My Resistance Dream Diary #2
Picking up where we left off last week …
I’m starting a new fiction project, very heavy with Resistance, self-doubt, doubts about the viability of the project, etc. I decided to keep a dream diary. Last week I posted the first two dreams. Here are the next two.
This first one comes about a week into the work (3/28/16). Self-confidence in very short supply. I’m committed, but still feeling extremely tentative …
I was a pilot. I had somehow gotten the training and become qualified. I was traveling via ship and train to Antarctica with my friend David and one other guy that I didn’t know; they were both pilots too. We were going to join some kind of military force in operations somewhere around the South Pole. The planes we would be flying were WWI-era biplanes (though these didn’t appear in the dream.)
The landscape was gorgeous as we traveled south toward Patagonia, like I imagine Alaska looks: spectacular mountains, bays, valleys, all wild and unpopulated. But through the whole trip, I kept worrying, “We’ll have to fly over hundreds of miles of open water, water so cold that you’re dead in ninety seconds if you hit the drink–and those old-time biplanes are just fabric and balsa wood, with only one engine. How reliable can they be?”
We reached our destination—the last place on dry land. David and I and the other guy were driving, each in his own little car, south toward the jumping-off point. We came to a checkpoint, manned by a single Aussie female. David drove up. The female guard challenged David aggressively, asking him what we thought we were doing. He answered by singing, “We’re off to see the Wizard … “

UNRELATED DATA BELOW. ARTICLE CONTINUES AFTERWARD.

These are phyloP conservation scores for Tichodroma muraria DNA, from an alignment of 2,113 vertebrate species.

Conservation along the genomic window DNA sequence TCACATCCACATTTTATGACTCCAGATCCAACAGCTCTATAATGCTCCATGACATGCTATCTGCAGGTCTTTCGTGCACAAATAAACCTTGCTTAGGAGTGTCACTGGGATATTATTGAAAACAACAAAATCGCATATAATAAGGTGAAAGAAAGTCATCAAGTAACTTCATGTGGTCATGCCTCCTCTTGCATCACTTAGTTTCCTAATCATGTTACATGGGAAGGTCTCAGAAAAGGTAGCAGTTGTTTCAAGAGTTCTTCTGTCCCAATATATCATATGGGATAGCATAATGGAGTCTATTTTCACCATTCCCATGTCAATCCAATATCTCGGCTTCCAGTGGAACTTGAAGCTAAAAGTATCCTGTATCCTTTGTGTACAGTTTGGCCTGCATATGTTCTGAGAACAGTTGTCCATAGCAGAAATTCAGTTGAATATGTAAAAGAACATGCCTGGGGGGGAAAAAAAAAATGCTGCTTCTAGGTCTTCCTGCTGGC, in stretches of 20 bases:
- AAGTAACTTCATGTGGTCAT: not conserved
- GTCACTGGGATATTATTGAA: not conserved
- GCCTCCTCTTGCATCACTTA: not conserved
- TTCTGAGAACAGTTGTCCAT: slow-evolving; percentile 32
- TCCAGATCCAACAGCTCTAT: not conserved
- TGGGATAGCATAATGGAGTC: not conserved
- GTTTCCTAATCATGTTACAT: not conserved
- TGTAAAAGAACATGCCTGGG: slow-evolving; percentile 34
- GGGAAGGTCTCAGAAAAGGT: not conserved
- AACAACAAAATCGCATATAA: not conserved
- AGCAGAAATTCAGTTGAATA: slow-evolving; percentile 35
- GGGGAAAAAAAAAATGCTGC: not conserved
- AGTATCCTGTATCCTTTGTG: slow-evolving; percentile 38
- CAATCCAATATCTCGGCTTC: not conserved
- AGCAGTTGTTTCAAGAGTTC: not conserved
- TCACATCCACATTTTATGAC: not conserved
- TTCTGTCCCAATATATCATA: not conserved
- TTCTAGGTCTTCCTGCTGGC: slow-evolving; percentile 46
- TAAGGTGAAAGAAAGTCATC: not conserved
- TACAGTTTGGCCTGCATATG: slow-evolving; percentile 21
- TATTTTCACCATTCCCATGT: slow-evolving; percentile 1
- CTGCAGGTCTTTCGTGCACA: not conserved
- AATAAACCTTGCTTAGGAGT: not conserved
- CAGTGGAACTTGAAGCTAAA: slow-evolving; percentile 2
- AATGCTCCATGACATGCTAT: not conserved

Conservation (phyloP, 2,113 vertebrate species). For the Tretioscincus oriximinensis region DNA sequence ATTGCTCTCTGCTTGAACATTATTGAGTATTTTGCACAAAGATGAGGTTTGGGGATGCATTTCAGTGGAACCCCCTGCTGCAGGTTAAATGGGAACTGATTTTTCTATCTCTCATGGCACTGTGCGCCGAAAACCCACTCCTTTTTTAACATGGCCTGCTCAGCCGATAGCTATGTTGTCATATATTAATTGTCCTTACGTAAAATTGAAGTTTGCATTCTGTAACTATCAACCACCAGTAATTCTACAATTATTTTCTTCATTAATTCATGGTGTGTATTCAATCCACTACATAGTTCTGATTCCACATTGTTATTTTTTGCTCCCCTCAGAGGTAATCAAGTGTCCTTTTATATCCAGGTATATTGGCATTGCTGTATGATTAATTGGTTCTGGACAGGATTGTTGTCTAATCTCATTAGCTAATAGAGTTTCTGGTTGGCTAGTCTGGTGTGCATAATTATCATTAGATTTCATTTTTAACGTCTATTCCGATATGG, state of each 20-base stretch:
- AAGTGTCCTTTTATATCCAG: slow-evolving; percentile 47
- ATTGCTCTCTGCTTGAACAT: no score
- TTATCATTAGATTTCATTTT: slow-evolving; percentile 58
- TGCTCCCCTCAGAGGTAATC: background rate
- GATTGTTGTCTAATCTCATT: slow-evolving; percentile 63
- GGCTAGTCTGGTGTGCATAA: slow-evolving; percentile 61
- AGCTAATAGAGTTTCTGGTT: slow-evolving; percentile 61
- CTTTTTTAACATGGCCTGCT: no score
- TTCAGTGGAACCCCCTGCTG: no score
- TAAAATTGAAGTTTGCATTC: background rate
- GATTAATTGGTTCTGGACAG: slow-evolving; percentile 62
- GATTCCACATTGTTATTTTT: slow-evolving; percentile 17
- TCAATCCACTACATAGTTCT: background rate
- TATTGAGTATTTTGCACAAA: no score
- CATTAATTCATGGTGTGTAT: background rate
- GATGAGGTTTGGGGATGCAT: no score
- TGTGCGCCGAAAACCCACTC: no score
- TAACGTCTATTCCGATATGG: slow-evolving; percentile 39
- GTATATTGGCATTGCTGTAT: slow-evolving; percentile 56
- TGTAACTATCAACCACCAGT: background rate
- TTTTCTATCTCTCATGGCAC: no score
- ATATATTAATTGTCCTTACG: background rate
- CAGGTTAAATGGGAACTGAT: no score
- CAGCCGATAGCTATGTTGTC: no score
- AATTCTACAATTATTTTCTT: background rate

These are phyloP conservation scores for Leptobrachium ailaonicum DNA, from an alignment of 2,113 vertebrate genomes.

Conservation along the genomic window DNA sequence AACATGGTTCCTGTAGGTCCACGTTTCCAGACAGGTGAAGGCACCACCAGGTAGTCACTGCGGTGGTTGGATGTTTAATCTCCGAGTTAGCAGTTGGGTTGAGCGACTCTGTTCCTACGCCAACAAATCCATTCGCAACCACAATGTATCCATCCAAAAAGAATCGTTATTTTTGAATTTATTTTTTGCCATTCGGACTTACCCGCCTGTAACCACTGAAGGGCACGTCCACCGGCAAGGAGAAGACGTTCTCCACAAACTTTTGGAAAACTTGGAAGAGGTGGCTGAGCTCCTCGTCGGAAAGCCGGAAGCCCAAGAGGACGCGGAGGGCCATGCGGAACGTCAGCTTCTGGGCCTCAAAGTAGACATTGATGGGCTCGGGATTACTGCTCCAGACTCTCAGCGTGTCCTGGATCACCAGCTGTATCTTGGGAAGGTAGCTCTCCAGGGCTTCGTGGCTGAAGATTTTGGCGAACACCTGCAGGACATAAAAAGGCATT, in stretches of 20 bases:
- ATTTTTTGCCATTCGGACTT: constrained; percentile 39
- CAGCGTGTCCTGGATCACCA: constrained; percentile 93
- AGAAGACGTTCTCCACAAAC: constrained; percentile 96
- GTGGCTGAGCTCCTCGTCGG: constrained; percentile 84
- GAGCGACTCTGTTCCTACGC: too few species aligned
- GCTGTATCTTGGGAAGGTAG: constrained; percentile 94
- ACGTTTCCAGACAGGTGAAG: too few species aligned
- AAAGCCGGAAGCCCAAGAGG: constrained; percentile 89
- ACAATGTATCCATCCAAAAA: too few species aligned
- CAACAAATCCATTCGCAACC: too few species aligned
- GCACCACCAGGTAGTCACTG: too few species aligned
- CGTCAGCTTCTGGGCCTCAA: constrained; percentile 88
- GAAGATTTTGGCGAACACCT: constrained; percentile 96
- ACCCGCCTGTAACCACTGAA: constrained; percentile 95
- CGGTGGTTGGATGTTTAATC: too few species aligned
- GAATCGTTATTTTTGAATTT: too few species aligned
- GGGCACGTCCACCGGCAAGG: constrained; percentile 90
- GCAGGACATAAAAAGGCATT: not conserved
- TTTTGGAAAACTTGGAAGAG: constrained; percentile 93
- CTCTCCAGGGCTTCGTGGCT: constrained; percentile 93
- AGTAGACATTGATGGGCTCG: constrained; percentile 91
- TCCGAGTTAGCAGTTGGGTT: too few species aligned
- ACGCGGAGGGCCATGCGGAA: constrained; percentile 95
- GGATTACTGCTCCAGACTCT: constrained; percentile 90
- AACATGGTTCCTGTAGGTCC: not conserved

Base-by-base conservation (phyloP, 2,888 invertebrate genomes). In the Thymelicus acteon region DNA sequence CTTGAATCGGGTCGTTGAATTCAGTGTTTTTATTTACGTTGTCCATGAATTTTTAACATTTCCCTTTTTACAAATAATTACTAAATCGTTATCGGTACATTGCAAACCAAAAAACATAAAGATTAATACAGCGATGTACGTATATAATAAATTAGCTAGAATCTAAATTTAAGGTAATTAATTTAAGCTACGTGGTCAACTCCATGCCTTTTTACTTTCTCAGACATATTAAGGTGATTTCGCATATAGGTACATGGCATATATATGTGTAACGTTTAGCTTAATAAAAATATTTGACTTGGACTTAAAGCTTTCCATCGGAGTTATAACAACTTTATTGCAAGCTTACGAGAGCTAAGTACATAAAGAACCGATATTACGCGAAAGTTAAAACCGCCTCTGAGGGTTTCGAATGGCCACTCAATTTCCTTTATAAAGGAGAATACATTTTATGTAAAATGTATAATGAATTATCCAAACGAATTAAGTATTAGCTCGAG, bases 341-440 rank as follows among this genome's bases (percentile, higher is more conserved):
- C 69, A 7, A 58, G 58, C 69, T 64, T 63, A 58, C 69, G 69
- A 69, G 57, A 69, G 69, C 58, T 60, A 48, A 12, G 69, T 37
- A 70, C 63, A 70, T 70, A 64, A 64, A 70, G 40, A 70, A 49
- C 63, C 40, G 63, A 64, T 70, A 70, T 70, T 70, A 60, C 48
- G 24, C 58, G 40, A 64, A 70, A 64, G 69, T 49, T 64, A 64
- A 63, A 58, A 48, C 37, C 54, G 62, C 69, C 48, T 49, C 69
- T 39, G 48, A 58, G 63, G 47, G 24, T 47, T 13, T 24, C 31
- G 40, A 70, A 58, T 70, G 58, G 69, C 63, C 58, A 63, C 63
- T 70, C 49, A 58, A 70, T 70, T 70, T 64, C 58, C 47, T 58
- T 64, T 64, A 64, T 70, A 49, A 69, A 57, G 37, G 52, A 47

I take this dream to be a spot-on depiction of my state of mind starting this new book. I feel exactly like a newly-minted, zero-experience Sopwith Camel jockey about to take off in a rickety crate to fly over hundreds of miles of sub-zero ocean into the polar unknown.
Somehow the dream encouraged me. I thought, “Yeah, that’s the situation. That’s exactly how I feel.” It is what it is. Let’s get on with it.
Two nights later, still very shaky, I had this dream:
It was the aftermath of the Civil War, the immediate days after Lee’s surrender. I was a rebel. A bunch of us—ragged and starving, but still carrying our muskets (with bayonets)—were straggling on foot toward home, apparently back to South Carolina or Georgia, wherever our little farms were. Parties of Yankees kept passing on the roads, celebrating their victory, not just soldiers but civilians in carriages, dressed up in their finery, just driving like a parade. Union troops in large numbers were closing in everywhere as well.
Some sort of very serious announcement was being made by the Yankees to us, not by loudspeaker since that hadn’t been invented but the equivalent. Something like, “You Johnny Rebs have ceased to be granted the status of soldiers and now will be treated as traitors. You no longer possess any civil rights and are not protected under the laws of the United States.” More announcements followed. Each one was more grave than the one before, letting us know that we were even more screwed than we thought we were. It was as if the stakes kept getting raised and then raised more after that. A few of our guys had gotten shot by the advancing Union troops. It was clear that the rest of us were in for a long, hard haul just trying to get home, hundreds of miles overland on foot, through the woods, hiding out.